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Will She Relapse if She Goes Back to College?

college graduate on the road

Allies in Recovery member FaithInRecovery wants to support her daughter's wish to return to college but her daughter's therapist is dead set against it…

"Should my daughter return to college?

My daughter used heroin for two months, in her Freshman Spring semester at college. She then reached out for help, and we put her into a wonderful rehab program in CT. After rehab, she lived in a sober house in New York City, and met a new psychiatrist, and therapy team. Her first psychiatrist wanted her to return to college right away, in the Fall, because her use was related to people and events off-campus. Her college friends are hardworking people that watched her go down the dark path, and helped her to call us, and get treatment.

Anyway, my girl really wants to go back to college. But her NEW psychiatrist is dead against it, and thinks she will relapse…So the conflicting opinion, of two psychiatrists, has her confused and feeling really anxious and scared.

How should we support her? I am tempted to go against what the psychiatrist says, and defend her ambitions. I would put in place drug testing each week, therapy each week, a sponsor, and ask the staff to let us know, through her professors, if she is going downhill academically. This would require legal releases signed by my daughter, so we are part of her treatment, etc. It is so frightening.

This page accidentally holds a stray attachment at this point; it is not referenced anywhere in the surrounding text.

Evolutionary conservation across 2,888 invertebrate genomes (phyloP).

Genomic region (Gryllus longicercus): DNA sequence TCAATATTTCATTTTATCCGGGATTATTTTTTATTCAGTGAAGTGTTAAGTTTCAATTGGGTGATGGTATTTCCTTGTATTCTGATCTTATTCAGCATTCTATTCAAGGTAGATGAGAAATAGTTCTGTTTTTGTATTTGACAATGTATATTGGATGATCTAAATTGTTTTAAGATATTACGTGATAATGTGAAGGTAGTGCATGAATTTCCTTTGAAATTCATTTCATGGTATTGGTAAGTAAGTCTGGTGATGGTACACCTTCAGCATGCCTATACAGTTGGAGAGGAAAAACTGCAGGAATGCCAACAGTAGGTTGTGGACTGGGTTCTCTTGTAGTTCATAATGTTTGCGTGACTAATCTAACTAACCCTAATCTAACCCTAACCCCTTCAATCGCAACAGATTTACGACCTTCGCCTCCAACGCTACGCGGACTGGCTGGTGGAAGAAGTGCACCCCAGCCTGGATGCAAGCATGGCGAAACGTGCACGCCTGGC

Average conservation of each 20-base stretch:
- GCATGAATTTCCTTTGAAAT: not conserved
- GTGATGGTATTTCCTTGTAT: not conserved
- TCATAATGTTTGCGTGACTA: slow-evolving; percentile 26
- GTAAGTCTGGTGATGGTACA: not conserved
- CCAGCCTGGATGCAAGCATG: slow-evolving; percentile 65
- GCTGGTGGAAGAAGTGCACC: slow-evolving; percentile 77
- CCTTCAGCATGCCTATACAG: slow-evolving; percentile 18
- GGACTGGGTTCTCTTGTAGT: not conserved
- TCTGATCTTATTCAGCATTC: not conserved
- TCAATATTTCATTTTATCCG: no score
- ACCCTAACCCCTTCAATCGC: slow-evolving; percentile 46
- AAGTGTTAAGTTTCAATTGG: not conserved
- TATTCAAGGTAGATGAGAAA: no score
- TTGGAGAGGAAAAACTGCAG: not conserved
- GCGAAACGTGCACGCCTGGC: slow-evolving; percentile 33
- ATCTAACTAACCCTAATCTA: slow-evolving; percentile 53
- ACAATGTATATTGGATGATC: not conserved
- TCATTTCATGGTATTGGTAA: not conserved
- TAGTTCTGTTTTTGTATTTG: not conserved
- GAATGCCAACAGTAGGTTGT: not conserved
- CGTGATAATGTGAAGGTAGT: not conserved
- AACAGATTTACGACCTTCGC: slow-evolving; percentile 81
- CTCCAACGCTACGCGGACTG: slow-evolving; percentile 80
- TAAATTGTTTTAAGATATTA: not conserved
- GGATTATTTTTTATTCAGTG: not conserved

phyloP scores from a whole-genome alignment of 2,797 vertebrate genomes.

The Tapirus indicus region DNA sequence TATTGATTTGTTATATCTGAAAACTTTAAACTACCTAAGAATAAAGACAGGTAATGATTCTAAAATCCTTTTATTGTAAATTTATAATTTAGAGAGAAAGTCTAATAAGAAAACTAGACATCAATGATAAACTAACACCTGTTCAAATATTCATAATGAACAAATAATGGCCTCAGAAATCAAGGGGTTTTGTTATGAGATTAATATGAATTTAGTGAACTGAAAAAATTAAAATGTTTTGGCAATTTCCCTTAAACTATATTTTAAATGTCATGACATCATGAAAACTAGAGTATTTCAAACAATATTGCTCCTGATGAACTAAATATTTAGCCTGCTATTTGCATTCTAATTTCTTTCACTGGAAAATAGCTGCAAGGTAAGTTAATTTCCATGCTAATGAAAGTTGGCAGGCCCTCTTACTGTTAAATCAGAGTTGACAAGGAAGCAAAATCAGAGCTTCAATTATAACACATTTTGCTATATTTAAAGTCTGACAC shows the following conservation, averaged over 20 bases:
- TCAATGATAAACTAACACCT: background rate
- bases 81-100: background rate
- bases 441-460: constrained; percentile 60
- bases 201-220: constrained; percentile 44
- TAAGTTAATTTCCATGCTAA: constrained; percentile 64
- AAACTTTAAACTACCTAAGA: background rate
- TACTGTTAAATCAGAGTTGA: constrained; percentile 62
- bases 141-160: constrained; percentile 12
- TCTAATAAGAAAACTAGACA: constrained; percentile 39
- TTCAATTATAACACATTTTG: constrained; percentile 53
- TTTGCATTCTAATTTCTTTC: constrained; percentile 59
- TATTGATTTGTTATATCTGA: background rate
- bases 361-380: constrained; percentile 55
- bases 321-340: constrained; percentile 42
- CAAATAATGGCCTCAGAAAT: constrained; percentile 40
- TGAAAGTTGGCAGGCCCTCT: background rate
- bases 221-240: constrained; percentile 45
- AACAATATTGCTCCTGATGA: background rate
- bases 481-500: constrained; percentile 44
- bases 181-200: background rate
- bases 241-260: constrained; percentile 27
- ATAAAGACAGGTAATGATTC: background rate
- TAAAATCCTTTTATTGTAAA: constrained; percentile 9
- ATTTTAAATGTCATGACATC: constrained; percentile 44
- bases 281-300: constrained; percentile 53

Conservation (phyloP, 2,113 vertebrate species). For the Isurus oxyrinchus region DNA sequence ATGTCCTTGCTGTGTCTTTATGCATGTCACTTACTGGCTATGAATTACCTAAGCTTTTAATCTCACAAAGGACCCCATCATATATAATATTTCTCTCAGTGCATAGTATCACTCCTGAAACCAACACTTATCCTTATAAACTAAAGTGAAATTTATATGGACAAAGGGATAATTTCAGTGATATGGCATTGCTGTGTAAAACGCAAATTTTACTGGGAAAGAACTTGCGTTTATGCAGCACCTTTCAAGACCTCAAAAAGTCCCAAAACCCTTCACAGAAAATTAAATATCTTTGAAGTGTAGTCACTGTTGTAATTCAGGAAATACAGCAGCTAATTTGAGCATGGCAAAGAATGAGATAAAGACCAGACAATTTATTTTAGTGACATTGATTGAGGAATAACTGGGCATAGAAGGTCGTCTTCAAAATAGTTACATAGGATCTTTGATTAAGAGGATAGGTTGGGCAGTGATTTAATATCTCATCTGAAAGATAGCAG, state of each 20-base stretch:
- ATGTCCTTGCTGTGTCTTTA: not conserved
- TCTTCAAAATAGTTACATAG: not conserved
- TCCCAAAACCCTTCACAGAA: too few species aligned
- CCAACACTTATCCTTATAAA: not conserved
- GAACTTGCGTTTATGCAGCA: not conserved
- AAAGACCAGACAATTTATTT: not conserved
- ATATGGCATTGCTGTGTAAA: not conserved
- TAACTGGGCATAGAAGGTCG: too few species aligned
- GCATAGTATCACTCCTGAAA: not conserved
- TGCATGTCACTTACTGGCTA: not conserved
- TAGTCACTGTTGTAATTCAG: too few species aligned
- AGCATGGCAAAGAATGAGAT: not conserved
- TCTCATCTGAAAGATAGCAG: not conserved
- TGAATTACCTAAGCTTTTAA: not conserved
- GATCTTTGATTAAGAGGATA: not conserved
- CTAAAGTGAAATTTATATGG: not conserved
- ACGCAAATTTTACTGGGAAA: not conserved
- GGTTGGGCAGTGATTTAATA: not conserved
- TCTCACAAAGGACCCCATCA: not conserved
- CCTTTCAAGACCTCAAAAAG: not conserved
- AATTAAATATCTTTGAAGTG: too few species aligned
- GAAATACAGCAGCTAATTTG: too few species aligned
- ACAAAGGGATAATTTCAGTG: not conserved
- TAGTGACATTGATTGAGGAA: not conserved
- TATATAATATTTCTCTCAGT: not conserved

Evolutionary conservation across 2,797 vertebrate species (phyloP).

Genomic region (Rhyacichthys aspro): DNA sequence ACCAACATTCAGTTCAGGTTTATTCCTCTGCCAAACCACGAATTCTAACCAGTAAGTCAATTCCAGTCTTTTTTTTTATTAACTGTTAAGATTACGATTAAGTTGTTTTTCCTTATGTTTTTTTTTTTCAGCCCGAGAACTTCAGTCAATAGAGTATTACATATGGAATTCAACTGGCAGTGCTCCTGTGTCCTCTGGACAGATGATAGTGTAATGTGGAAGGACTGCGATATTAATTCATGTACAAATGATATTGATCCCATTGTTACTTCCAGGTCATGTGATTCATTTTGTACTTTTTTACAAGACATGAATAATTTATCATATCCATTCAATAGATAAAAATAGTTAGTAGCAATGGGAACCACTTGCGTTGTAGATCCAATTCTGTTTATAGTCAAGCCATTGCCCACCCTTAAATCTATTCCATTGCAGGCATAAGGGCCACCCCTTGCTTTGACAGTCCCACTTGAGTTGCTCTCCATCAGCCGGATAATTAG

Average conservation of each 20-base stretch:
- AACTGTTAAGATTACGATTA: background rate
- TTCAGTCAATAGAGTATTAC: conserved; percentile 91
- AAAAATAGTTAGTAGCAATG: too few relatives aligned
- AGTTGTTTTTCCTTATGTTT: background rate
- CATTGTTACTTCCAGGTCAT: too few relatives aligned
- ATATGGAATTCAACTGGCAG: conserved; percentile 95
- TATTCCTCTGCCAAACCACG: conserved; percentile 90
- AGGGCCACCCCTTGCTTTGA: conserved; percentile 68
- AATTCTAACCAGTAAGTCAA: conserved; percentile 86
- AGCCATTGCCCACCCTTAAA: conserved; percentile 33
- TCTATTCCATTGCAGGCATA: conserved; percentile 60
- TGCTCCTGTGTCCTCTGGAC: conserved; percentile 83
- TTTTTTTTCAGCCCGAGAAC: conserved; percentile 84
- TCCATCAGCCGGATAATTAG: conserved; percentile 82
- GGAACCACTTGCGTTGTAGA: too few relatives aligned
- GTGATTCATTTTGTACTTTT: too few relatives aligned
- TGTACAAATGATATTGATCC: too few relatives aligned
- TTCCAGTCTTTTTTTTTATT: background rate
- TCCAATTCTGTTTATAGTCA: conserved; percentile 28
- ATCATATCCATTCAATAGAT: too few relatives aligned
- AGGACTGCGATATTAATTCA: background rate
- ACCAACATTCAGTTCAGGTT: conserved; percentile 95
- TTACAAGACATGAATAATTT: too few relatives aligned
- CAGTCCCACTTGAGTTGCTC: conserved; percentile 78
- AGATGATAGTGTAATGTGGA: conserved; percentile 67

What if we support college, then she relapses? And what if she takes a semester off (second one), and loses touch with those friends who were so supportive… and has to start all over again to establish good friends at college. I think my daughter has a Fear of Missing Out feeling about watching her friends return to college…But I also feel like college is familiar. The fall would involve finding an apartment, or living in sober living 'til December. Yes: she would have the continuity of the psychiatrist and the sober living staff, but the sober house is so awful! Anyway, would love some advice."

Attending College: will it help or hinder a relapse?

Thanks for writing in. I am thrilled to hear your daughter is doing so well. She is taking suggestions and is in treatment. It’s time to figure out next steps and you have been given conflicting advice. Should she or shouldn’t she go back to college?

A Pursuit that Competes with Use

What stands out to me is your daughter’s motivation to return to school. The CRAFT framework seeks to encourage pursuits that compete with use. The thrill of learning, the connection with new college friends, and the headiness of exchanging big ideas, combined with the structure and demands of college could certainly fit the definition of a pursuit that competes with use.

Relapse is possible in either scenario. The key is whether your daughter actively works to prevent relapse in her daily life and remains motivated to stay abstinent. Treatment and recovery activities exist both in New York City and at college.